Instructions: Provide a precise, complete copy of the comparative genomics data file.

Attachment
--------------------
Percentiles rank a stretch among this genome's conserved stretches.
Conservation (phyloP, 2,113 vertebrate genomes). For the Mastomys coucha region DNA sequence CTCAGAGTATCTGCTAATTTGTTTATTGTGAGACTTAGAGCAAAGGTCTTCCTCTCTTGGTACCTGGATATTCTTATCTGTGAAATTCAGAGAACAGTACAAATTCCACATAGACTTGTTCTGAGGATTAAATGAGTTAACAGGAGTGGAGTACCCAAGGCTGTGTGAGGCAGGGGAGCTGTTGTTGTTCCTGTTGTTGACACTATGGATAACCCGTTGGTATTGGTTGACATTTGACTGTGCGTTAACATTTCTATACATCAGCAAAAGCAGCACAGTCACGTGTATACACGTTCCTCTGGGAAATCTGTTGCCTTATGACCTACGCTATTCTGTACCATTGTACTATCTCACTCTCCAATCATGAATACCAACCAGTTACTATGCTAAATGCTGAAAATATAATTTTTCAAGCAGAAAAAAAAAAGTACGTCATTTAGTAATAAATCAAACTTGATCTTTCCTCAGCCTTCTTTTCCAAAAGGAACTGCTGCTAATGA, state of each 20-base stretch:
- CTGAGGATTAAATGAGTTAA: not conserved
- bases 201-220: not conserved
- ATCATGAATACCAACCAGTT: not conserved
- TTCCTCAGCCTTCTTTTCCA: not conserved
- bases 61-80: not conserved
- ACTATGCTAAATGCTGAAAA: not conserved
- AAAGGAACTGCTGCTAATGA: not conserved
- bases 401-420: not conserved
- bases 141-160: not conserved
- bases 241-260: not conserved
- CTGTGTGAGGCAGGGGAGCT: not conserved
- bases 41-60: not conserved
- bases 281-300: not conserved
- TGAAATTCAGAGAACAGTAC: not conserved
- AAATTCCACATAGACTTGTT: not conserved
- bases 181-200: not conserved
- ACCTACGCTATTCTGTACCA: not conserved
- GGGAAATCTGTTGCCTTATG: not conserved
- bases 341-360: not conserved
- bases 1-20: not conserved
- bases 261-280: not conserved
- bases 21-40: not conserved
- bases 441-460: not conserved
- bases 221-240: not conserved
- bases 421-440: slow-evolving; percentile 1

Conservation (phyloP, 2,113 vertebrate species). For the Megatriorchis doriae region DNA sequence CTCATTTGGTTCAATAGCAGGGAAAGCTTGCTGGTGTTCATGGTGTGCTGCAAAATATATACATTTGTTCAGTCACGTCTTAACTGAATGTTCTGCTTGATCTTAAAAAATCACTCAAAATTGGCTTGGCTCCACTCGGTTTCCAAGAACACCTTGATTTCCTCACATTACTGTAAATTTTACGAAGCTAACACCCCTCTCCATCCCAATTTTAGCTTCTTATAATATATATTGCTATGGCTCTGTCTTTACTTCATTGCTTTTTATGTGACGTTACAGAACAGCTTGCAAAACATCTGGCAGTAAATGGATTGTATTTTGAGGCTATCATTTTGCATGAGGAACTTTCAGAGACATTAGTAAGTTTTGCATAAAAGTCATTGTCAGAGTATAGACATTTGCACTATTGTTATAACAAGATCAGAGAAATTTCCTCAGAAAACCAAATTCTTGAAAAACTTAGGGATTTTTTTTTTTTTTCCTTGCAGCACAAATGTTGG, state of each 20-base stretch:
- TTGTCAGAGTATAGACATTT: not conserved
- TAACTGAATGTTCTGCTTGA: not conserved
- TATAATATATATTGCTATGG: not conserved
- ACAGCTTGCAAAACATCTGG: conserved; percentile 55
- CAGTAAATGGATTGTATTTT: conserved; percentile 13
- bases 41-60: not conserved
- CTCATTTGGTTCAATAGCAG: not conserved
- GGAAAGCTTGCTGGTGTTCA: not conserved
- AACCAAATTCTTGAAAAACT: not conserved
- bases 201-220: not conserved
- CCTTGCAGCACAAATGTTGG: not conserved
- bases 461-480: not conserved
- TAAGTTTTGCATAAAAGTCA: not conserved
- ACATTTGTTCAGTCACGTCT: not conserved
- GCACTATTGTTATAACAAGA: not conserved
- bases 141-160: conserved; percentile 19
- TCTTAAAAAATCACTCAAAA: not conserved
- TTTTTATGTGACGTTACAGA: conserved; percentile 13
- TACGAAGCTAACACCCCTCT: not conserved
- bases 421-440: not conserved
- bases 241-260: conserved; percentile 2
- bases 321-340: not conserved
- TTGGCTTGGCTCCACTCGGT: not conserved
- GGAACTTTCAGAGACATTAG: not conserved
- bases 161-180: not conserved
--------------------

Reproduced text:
Percentiles rank a stretch among this genome's conserved stretches.
Conservation (phyloP, 2,113 vertebrate genomes). For the Mastomys coucha region DNA sequence CTCAGAGTATCTGCTAATTTGTTTATTGTGAGACTTAGAGCAAAGGTCTTCCTCTCTTGGTACCTGGATATTCTTATCTGTGAAATTCAGAGAACAGTACAAATTCCACATAGACTTGTTCTGAGGATTAAATGAGTTAACAGGAGTGGAGTACCCAAGGCTGTGTGAGGCAGGGGAGCTGTTGTTGTTCCTGTTGTTGACACTATGGATAACCCGTTGGTATTGGTTGACATTTGACTGTGCGTTAACATTTCTATACATCAGCAAAAGCAGCACAGTCACGTGTATACACGTTCCTCTGGGAAATCTGTTGCCTTATGACCTACGCTATTCTGTACCATTGTACTATCTCACTCTCCAATCATGAATACCAACCAGTTACTATGCTAAATGCTGAAAATATAATTTTTCAAGCAGAAAAAAAAAAGTACGTCATTTAGTAATAAATCAAACTTGATCTTTCCTCAGCCTTCTTTTCCAAAAGGAACTGCTGCTAATGA, state of each 20-base stretch:
- CTGAGGATTAAATGAGTTAA: not conserved
- bases 201-220: not conserved
- ATCATGAATACCAACCAGTT: not conserved
- TTCCTCAGCCTTCTTTTCCA: not conserved
- bases 61-80: not conserved
- ACTATGCTAAATGCTGAAAA: not conserved
- AAAGGAACTGCTGCTAATGA: not conserved
- bases 401-420: not conserved
- bases 141-160: not conserved
- bases 241-260: not conserved
- CTGTGTGAGGCAGGGGAGCT: not conserved
- bases 41-60: not conserved
- bases 281-300: not conserved
- TGAAATTCAGAGAACAGTAC: not conserved
- AAATTCCACATAGACTTGTT: not conserved
- bases 181-200: not conserved
- ACCTACGCTATTCTGTACCA: not conserved
- GGGAAATCTGTTGCCTTATG: not conserved
- bases 341-360: not conserved
- bases 1-20: not conserved
- bases 261-280: not conserved
- bases 21-40: not conserved
- bases 441-460: not conserved
- bases 221-240: not conserved
- bases 421-440: slow-evolving; percentile 1

Conservation (phyloP, 2,113 vertebrate species). For the Megatriorchis doriae region DNA sequence CTCATTTGGTTCAATAGCAGGGAAAGCTTGCTGGTGTTCATGGTGTGCTGCAAAATATATACATTTGTTCAGTCACGTCTTAACTGAATGTTCTGCTTGATCTTAAAAAATCACTCAAAATTGGCTTGGCTCCACTCGGTTTCCAAGAACACCTTGATTTCCTCACATTACTGTAAATTTTACGAAGCTAACACCCCTCTCCATCCCAATTTTAGCTTCTTATAATATATATTGCTATGGCTCTGTCTTTACTTCATTGCTTTTTATGTGACGTTACAGAACAGCTTGCAAAACATCTGGCAGTAAATGGATTGTATTTTGAGGCTATCATTTTGCATGAGGAACTTTCAGAGACATTAGTAAGTTTTGCATAAAAGTCATTGTCAGAGTATAGACATTTGCACTATTGTTATAACAAGATCAGAGAAATTTCCTCAGAAAACCAAATTCTTGAAAAACTTAGGGATTTTTTTTTTTTTTCCTTGCAGCACAAATGTTGG, state of each 20-base stretch:
- TTGTCAGAGTATAGACATTT: not conserved
- TAACTGAATGTTCTGCTTGA: not conserved
- TATAATATATATTGCTATGG: not conserved
- ACAGCTTGCAAAACATCTGG: conserved; percentile 55
- CAGTAAATGGATTGTATTTT: conserved; percentile 13
- bases 41-60: not conserved
- CTCATTTGGTTCAATAGCAG: not conserved
- GGAAAGCTTGCTGGTGTTCA: not conserved
- AACCAAATTCTTGAAAAACT: not conserved
- bases 201-220: not conserved
- CCTTGCAGCACAAATGTTGG: not conserved
- bases 461-480: not conserved
- TAAGTTTTGCATAAAAGTCA: not conserved
- ACATTTGTTCAGTCACGTCT: not conserved
- GCACTATTGTTATAACAAGA: not conserved
- bases 141-160: conserved; percentile 19
- TCTTAAAAAATCACTCAAAA: not conserved
- TTTTTATGTGACGTTACAGA: conserved; percentile 13
- TACGAAGCTAACACCCCTCT: not conserved
- bases 421-440: not conserved
- bases 241-260: conserved; percentile 2
- bases 321-340: not conserved
- TTGGCTTGGCTCCACTCGGT: not conserved
- GGAACTTTCAGAGACATTAG: not conserved
- bases 161-180: not conserved